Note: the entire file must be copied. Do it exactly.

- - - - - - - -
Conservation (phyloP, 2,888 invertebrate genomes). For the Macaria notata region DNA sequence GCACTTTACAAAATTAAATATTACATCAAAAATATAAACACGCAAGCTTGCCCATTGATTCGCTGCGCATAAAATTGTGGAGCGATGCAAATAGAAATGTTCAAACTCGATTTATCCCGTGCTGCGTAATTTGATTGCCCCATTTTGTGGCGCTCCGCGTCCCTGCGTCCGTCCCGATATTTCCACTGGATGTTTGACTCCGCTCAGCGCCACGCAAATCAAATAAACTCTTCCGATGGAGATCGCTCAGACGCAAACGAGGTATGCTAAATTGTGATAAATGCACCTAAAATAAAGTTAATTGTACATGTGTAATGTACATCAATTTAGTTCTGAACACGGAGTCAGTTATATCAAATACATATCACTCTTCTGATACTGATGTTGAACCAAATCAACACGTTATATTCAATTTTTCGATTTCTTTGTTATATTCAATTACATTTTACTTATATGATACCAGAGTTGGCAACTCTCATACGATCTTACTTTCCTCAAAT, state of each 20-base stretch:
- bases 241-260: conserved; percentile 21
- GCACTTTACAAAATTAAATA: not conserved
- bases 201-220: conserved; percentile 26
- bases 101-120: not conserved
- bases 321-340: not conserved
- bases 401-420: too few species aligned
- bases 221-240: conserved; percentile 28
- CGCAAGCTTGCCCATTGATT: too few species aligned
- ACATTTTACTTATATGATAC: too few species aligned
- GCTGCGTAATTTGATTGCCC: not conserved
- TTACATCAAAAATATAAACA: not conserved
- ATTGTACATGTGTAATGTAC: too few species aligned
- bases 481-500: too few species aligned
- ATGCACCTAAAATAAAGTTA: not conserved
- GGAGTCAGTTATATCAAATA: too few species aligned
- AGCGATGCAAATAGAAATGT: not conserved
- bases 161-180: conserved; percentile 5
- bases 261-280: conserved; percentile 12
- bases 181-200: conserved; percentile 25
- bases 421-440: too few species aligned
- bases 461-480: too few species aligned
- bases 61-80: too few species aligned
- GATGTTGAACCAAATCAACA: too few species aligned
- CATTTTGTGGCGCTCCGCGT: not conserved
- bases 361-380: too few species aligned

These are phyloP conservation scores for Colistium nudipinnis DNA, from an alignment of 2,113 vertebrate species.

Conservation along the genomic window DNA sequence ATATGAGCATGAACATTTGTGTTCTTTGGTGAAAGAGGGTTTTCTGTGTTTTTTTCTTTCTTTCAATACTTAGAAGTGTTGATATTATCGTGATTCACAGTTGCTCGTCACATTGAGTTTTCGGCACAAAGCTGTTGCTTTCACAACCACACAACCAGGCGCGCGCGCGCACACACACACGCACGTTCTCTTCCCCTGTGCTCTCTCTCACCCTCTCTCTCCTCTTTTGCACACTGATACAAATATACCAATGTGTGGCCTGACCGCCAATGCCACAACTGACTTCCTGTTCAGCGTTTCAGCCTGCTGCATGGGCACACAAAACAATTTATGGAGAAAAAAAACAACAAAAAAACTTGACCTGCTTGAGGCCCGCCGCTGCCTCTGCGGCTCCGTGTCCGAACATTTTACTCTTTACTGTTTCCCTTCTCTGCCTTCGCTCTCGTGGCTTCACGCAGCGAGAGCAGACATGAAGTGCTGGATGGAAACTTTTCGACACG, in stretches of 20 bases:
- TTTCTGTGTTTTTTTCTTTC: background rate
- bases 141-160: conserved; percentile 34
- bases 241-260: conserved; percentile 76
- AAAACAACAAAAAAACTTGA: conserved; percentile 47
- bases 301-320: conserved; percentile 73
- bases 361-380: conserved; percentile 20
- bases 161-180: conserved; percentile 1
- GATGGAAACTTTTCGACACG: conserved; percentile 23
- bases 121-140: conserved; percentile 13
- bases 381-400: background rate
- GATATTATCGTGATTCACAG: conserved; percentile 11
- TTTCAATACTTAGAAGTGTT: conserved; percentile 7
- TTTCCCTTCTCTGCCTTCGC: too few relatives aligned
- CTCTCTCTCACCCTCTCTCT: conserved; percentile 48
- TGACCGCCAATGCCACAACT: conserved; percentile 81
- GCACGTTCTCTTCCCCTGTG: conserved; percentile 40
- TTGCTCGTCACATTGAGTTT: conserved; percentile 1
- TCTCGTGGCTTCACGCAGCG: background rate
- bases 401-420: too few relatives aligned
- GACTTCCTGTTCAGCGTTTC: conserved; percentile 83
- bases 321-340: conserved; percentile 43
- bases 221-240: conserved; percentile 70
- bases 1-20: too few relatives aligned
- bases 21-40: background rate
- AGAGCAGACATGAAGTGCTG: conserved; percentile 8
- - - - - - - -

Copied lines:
Conservation (phyloP, 2,888 invertebrate genomes). For the Macaria notata region DNA sequence GCACTTTACAAAATTAAATATTACATCAAAAATATAAACACGCAAGCTTGCCCATTGATTCGCTGCGCATAAAATTGTGGAGCGATGCAAATAGAAATGTTCAAACTCGATTTATCCCGTGCTGCGTAATTTGATTGCCCCATTTTGTGGCGCTCCGCGTCCCTGCGTCCGTCCCGATATTTCCACTGGATGTTTGACTCCGCTCAGCGCCACGCAAATCAAATAAACTCTTCCGATGGAGATCGCTCAGACGCAAACGAGGTATGCTAAATTGTGATAAATGCACCTAAAATAAAGTTAATTGTACATGTGTAATGTACATCAATTTAGTTCTGAACACGGAGTCAGTTATATCAAATACATATCACTCTTCTGATACTGATGTTGAACCAAATCAACACGTTATATTCAATTTTTCGATTTCTTTGTTATATTCAATTACATTTTACTTATATGATACCAGAGTTGGCAACTCTCATACGATCTTACTTTCCTCAAAT, state of each 20-base stretch:
- bases 241-260: conserved; percentile 21
- GCACTTTACAAAATTAAATA: not conserved
- bases 201-220: conserved; percentile 26
- bases 101-120: not conserved
- bases 321-340: not conserved
- bases 401-420: too few species aligned
- bases 221-240: conserved; percentile 28
- CGCAAGCTTGCCCATTGATT: too few species aligned
- ACATTTTACTTATATGATAC: too few species aligned
- GCTGCGTAATTTGATTGCCC: not conserved
- TTACATCAAAAATATAAACA: not conserved
- ATTGTACATGTGTAATGTAC: too few species aligned
- bases 481-500: too few species aligned
- ATGCACCTAAAATAAAGTTA: not conserved
- GGAGTCAGTTATATCAAATA: too few species aligned
- AGCGATGCAAATAGAAATGT: not conserved
- bases 161-180: conserved; percentile 5
- bases 261-280: conserved; percentile 12
- bases 181-200: conserved; percentile 25
- bases 421-440: too few species aligned
- bases 461-480: too few species aligned
- bases 61-80: too few species aligned
- GATGTTGAACCAAATCAACA: too few species aligned
- CATTTTGTGGCGCTCCGCGT: not conserved
- bases 361-380: too few species aligned

These are phyloP conservation scores for Colistium nudipinnis DNA, from an alignment of 2,113 vertebrate species.

Conservation along the genomic window DNA sequence ATATGAGCATGAACATTTGTGTTCTTTGGTGAAAGAGGGTTTTCTGTGTTTTTTTCTTTCTTTCAATACTTAGAAGTGTTGATATTATCGTGATTCACAGTTGCTCGTCACATTGAGTTTTCGGCACAAAGCTGTTGCTTTCACAACCACACAACCAGGCGCGCGCGCGCACACACACACGCACGTTCTCTTCCCCTGTGCTCTCTCTCACCCTCTCTCTCCTCTTTTGCACACTGATACAAATATACCAATGTGTGGCCTGACCGCCAATGCCACAACTGACTTCCTGTTCAGCGTTTCAGCCTGCTGCATGGGCACACAAAACAATTTATGGAGAAAAAAAACAACAAAAAAACTTGACCTGCTTGAGGCCCGCCGCTGCCTCTGCGGCTCCGTGTCCGAACATTTTACTCTTTACTGTTTCCCTTCTCTGCCTTCGCTCTCGTGGCTTCACGCAGCGAGAGCAGACATGAAGTGCTGGATGGAAACTTTTCGACACG, in stretches of 20 bases:
- TTTCTGTGTTTTTTTCTTTC: background rate
- bases 141-160: conserved; percentile 34
- bases 241-260: conserved; percentile 76
- AAAACAACAAAAAAACTTGA: conserved; percentile 47
- bases 301-320: conserved; percentile 73
- bases 361-380: conserved; percentile 20
- bases 161-180: conserved; percentile 1
- GATGGAAACTTTTCGACACG: conserved; percentile 23
- bases 121-140: conserved; percentile 13
- bases 381-400: background rate
- GATATTATCGTGATTCACAG: conserved; percentile 11
- TTTCAATACTTAGAAGTGTT: conserved; percentile 7
- TTTCCCTTCTCTGCCTTCGC: too few relatives aligned
- CTCTCTCTCACCCTCTCTCT: conserved; percentile 48
- TGACCGCCAATGCCACAACT: conserved; percentile 81
- GCACGTTCTCTTCCCCTGTG: conserved; percentile 40
- TTGCTCGTCACATTGAGTTT: conserved; percentile 1
- TCTCGTGGCTTCACGCAGCG: background rate
- bases 401-420: too few relatives aligned
- GACTTCCTGTTCAGCGTTTC: conserved; percentile 83
- bases 321-340: conserved; percentile 43
- bases 221-240: conserved; percentile 70
- bases 1-20: too few relatives aligned
- bases 21-40: background rate
- AGAGCAGACATGAAGTGCTG: conserved; percentile 8